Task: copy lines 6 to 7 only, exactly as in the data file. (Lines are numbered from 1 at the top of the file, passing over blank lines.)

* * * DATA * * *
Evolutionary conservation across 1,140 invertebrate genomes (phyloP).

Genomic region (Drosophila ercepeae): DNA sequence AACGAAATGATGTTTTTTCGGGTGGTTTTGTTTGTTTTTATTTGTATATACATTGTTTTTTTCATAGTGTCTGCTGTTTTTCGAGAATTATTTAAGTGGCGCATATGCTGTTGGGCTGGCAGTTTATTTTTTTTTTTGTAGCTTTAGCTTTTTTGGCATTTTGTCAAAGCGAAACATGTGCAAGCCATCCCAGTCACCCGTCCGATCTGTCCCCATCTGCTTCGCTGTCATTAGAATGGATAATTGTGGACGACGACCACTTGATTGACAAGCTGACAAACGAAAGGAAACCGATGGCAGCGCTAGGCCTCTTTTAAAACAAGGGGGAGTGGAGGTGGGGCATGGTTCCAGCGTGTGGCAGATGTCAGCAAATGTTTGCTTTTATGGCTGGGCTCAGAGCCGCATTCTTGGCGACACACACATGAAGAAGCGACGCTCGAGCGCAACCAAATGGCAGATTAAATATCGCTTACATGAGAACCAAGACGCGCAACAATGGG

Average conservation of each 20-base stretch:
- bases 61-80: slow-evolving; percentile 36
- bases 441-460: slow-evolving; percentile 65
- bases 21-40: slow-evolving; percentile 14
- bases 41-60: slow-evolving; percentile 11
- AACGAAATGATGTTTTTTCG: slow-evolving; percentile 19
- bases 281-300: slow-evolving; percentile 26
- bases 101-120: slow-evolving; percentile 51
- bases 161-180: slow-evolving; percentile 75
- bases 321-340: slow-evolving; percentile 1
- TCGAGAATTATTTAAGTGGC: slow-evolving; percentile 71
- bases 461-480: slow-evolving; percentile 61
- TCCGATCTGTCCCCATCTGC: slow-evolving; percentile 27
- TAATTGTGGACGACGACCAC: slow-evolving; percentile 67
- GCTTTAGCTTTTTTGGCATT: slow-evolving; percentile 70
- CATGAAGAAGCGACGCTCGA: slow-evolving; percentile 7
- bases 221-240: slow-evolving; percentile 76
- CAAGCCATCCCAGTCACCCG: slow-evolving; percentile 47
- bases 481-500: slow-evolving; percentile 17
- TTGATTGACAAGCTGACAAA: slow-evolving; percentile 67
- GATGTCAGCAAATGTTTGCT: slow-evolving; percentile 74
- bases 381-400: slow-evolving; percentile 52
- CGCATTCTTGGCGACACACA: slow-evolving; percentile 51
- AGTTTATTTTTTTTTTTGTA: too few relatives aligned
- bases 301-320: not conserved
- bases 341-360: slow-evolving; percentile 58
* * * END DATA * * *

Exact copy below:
- bases 21-40: slow-evolving; percentile 14
- bases 41-60: slow-evolving; percentile 11